Wednesday Poem

Modern Fiction

First book assigned in Modern Fiction
is Joseph Conrad’s The Nigger of the Narcissus.

The professor: dandelion lady
tall & thin, an old head capped

in gray-blonde wisps, spits
the hard R from her chest day one,

then again day two, then switches
to the Conrad novel every other time

like she’s not sure if there’s a max
before graves beneath her feet—below floor

and stair and brick—snap,
reach high, and drag down.

Tour guides say Thomas Jefferson went here,
but none detail the dense

death that shrouds
Williamsburg grounds,

the dead who live well
and those who stay dead.

Thomas Jefferson is a modern fiction.
The students here call him TJ,

his statue fixed to Old Campus like a sundial
telling no time but these,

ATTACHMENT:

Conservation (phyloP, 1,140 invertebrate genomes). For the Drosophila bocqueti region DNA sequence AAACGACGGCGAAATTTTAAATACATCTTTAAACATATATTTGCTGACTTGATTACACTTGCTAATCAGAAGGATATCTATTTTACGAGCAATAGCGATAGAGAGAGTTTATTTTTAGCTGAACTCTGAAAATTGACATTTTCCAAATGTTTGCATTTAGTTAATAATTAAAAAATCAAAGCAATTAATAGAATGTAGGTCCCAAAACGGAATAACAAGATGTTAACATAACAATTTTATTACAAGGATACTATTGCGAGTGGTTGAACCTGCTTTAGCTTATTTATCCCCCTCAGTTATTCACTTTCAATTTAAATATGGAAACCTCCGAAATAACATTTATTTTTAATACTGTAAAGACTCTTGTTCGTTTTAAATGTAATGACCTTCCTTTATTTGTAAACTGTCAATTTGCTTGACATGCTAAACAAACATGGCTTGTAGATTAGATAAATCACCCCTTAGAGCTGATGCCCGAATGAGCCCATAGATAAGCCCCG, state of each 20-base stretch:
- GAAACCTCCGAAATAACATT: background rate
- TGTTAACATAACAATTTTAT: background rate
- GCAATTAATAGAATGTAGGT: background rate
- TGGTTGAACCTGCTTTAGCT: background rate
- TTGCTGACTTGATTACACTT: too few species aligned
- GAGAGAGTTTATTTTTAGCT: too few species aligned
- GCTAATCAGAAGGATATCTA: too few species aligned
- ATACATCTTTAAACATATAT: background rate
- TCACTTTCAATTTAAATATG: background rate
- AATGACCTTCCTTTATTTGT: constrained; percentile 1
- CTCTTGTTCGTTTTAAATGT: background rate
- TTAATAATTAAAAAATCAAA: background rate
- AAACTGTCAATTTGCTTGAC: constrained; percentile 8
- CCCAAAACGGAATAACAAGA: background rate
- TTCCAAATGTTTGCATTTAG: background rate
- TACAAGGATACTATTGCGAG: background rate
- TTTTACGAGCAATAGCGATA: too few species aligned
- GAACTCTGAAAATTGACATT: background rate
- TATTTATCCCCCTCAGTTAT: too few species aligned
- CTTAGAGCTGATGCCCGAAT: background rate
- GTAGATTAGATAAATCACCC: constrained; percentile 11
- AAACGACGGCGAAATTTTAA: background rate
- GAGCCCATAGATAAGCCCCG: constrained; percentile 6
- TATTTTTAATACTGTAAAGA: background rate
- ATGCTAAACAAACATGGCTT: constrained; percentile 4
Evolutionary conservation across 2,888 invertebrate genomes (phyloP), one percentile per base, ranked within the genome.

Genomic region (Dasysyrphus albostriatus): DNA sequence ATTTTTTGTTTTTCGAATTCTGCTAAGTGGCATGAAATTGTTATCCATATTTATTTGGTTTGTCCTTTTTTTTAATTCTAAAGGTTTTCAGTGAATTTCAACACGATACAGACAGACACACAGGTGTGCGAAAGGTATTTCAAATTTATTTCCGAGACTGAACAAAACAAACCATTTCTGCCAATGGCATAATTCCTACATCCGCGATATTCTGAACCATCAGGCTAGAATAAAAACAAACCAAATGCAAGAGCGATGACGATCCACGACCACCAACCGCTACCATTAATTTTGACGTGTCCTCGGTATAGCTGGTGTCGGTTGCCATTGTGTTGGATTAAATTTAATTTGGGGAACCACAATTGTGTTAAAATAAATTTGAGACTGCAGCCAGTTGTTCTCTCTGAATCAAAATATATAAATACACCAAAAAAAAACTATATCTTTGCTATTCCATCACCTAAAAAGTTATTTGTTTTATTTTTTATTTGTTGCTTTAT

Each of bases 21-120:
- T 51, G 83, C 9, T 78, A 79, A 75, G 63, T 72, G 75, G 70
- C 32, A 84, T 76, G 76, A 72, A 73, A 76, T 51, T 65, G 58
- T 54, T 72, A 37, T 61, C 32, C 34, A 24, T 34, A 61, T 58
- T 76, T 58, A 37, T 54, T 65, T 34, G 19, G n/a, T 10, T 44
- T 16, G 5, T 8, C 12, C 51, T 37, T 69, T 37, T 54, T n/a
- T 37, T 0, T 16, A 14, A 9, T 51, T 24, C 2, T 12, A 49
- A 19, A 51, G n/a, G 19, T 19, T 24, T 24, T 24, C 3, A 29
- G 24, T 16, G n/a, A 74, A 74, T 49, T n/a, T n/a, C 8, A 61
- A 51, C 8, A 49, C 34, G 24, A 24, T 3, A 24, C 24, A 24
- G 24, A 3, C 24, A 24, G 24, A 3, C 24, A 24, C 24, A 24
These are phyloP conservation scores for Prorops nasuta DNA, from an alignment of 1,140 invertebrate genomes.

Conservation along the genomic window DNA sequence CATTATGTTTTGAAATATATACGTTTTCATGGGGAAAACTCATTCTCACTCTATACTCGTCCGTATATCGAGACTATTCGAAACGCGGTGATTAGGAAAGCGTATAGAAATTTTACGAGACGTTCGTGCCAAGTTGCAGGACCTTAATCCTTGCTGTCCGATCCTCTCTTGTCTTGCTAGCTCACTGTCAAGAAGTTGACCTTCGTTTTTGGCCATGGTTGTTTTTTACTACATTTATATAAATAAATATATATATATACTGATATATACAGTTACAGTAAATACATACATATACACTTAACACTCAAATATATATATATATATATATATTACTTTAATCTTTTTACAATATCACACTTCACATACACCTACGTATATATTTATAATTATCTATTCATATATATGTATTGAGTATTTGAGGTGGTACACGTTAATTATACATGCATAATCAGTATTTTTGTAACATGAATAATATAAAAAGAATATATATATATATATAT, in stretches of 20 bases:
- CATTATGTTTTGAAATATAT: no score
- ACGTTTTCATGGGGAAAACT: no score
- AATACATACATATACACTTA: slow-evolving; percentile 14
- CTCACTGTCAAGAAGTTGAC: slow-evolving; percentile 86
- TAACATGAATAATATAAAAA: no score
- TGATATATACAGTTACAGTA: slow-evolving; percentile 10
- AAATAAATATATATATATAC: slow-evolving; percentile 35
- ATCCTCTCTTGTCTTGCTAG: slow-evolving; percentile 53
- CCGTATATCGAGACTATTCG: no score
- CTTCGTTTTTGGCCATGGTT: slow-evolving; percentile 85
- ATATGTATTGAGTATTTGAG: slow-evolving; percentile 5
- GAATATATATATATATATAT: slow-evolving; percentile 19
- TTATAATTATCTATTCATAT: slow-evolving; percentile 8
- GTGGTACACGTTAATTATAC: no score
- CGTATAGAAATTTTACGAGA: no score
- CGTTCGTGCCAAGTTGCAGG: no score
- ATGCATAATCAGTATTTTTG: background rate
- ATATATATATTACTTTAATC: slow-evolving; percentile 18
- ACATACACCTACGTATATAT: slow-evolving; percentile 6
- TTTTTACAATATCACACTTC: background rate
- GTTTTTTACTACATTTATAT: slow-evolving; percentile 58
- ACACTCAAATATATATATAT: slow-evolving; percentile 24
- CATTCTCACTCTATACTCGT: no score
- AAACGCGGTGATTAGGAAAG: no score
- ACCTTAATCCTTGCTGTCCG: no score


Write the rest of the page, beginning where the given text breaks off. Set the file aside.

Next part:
different times,
some say, where charges

like rapist or slaver hide
on the flip side

of his proper noun height,
far below land

his own hands wouldn’t tend.
The end of slavery is a modern fiction

we students roost and lounge on,
feet dangled off wood dorm sofas

and seats built by prisoners.
They earn fifty to eighty

cents an hour, look more
like me than the school body,

with faces brown as God.
Their griefs are transient … less felt,

and sooner forgotten with them,
wrote TJ of black folks.

Once, when a man hurls
dirty ass niggers from his truck as the girls

and I stroll Richmond Road,
what strikes breaks skin, soars past bone,

through each lobe and out, like ghosts
emerging suddenly from stone.

by Kyle Carrero Lopez
from Poetry, May 2021